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More countries call for a moratorium on seabed mining


This week delegates from more than 150 countries are meeting in Jamaica - on the agenda, deciding whether to allow commercial mining of the ocean floor. Rocks on the seabed could provide materials to help fight climate change. Now, this idea is controversial, and reporter Daniel Ackerman is following the debate. Hey, Daniel.

DANIEL ACKERMAN: Hey, Mary Louise.

KELLY: OK, so rocks on the seabed that are useful against climate change. Where are they? And explain.

ACKERMAN: Yeah. So there are rock formations all over the ocean, but one area of interest to the mining industry is in the Eastern Pacific. That is where billions of potato-shaped rocks called polymetallic nodules are scattered across the seabed. And these nodules are rich in the kinds of minerals used in most electric vehicle batteries today - so minerals like nickel and cobalt. And advocates for seabed mining say that if we could get these minerals from the middle of the ocean, that would be less destructive than mining on land.

KELLY: OK. Now, this has not actually been done, at least not commercially yet. Explain the controversy. What are the concerns at play here?

ACKERMAN: Yeah. So there are concerns about how this mining would impact the health of the ocean. So the technology that's being tested today is essentially a giant vacuum cleaner, like, the size of a small house. And it would crawl back and forth along the seabed, sucking up those nodules. Marine biologists who oppose seabed mining say that this process would damage life on the seabed, and it would also cause noise and light pollution that could impact sea life well beyond a mine site itself.

KELLY: Now, who gets to decide? Who governs seabed mining?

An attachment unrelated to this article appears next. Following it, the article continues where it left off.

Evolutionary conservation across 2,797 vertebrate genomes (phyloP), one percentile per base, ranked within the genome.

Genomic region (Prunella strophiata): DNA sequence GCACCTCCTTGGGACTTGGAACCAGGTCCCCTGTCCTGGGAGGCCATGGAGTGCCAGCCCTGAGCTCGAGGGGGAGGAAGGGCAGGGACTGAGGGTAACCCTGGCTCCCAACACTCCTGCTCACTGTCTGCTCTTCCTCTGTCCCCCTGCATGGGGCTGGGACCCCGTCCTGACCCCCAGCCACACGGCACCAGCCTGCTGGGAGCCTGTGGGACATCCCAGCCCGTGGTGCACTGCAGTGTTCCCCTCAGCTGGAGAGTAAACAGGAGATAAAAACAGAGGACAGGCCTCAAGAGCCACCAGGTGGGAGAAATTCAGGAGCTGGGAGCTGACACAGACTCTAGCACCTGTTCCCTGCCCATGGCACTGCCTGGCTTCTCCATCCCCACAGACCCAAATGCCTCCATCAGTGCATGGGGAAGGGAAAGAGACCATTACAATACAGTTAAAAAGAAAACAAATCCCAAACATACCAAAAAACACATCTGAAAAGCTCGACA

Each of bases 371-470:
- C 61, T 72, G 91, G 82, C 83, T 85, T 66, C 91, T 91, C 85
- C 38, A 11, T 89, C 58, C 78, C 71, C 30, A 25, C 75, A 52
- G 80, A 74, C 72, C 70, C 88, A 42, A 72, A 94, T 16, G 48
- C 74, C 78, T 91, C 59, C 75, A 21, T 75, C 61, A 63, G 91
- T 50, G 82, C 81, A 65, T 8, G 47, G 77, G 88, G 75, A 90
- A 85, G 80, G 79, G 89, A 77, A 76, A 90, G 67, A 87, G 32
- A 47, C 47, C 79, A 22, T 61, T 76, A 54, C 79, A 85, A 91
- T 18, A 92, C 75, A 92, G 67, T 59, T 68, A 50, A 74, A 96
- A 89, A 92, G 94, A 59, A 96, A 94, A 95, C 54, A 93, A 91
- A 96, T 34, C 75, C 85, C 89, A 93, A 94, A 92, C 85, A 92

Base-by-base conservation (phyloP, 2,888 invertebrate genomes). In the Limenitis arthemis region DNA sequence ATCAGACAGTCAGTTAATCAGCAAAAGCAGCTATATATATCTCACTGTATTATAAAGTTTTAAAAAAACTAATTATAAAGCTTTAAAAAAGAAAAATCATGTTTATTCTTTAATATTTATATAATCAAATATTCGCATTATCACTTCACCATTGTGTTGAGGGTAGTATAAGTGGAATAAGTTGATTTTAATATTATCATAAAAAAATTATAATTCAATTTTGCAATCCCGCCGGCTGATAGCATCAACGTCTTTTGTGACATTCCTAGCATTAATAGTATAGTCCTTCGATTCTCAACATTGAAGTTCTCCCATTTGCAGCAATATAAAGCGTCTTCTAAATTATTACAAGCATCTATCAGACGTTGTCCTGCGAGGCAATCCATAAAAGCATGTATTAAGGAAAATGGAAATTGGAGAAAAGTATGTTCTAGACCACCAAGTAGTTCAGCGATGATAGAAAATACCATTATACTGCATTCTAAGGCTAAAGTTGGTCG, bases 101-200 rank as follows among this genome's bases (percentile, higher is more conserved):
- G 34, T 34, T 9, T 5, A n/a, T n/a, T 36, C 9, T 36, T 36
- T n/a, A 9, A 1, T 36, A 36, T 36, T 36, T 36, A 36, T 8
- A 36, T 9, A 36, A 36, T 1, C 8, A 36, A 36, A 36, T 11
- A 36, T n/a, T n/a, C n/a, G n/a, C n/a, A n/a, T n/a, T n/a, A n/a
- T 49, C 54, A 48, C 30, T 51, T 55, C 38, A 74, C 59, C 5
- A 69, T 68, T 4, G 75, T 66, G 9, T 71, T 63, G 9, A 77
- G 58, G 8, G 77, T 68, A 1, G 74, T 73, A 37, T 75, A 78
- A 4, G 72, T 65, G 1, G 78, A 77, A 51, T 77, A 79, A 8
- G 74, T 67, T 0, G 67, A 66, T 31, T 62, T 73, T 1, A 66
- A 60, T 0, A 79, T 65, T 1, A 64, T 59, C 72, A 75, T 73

ACKERMAN: Well, in international waters, that decision is made by the International Seabed Authority. That's a group affiliated with the United Nations. It's made up of 168 member countries. And so they're meeting in Jamaica right now in part to discuss progress on the so-called mining code. So this mining code is a rulebook that any seabed mining operation would have to follow. So that includes measures to limit environmental damage and plans to tax mining companies. The Seabed Authority has been working on this rulebook for more than a decade now, and that discussion continues this week.

KELLY: More than a decade, you said. That's not exactly - I'm not sensing urgency here. Why is this taking so long?

ACKERMAN: Yeah, well, the mining rulebook is a big, complicated document. It is hundreds of pages long, and every word of it requires consensus from all the member countries. So there's just a lot to hash out.

KELLY: So is the goal to finalize the rulebook at this week's meeting?

ACKERMAN: Well, not quite. Every delegate that I've spoken to says there's just too much that is still unresolved. So these negotiations are going to stretch on perhaps another year or more. And that's a problem because the island nation of Nauru announced back in 2021 that it would apply for a mining licence in two years' time. So checking my watch here, Mary Louise, those two years have elapsed. Nauru has a corporate partner on this mining project called The Metals Company, and I asked CEO Gerard Barron if they still plan to apply to mine.

GERARD BARRON: That's our legal right. You know, what we said is that we would have an application ready by the end of this year. We're working hard on finalizing that application as we speak.

ACKERMAN: And if they do submit that application before there are mining regulations, international law is not entirely clear on how to proceed.

KELLY: But we just heard him say, that's our legal right. How do the other members of this authority, the Seabed Authority, see it?

ACKERMAN: Well, about two dozen member states have called for some form of a moratorium to block any seabed mining, at least until regulations are complete. So we're going to find out this week if that group of countries can sway the rest of the authority to their position. And, you know, this is an unprecedented moment in the history of seabed mining. The world has to decide whether and how to move forward with a brand-new extractive industry.

KELLY: A lot to keep our eye on as this meeting gets underway in Jamaica. Daniel Ackerman, thank you.

ACKERMAN: Thank you.

KELLY: Daniel Ackerman reports on climate change and mining.


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Daniel Ackerman